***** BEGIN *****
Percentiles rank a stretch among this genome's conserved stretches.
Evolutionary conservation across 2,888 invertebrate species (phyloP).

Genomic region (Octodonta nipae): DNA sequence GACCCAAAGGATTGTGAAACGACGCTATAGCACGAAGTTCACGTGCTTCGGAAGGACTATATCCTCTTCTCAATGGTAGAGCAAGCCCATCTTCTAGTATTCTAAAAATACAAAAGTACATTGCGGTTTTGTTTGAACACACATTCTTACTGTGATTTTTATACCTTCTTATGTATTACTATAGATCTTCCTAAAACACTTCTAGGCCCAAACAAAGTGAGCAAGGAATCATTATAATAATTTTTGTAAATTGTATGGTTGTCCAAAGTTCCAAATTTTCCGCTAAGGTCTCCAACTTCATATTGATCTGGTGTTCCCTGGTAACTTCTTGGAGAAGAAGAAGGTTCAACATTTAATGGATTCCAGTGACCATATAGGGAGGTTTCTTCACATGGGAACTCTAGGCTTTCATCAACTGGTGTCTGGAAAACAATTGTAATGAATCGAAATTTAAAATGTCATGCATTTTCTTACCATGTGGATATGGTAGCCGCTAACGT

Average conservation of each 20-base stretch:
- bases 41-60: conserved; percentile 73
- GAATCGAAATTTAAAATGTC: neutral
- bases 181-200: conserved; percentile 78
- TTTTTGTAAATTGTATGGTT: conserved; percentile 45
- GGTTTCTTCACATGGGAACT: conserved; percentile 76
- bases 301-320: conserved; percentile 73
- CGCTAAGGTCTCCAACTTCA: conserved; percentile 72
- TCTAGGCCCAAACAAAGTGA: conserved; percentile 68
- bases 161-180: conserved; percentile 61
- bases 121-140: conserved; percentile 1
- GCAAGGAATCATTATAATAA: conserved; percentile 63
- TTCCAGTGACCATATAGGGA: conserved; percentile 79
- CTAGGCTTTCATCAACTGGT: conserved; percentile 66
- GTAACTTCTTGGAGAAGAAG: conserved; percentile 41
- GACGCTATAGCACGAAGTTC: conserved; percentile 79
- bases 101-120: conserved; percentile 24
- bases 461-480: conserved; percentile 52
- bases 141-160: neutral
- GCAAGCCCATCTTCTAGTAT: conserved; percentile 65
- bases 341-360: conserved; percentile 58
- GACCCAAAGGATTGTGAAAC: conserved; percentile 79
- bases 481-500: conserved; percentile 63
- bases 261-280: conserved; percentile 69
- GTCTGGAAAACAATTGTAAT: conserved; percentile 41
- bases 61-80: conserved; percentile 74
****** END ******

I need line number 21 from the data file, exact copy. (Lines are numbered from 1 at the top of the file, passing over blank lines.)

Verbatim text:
- bases 461-480: conserved; percentile 52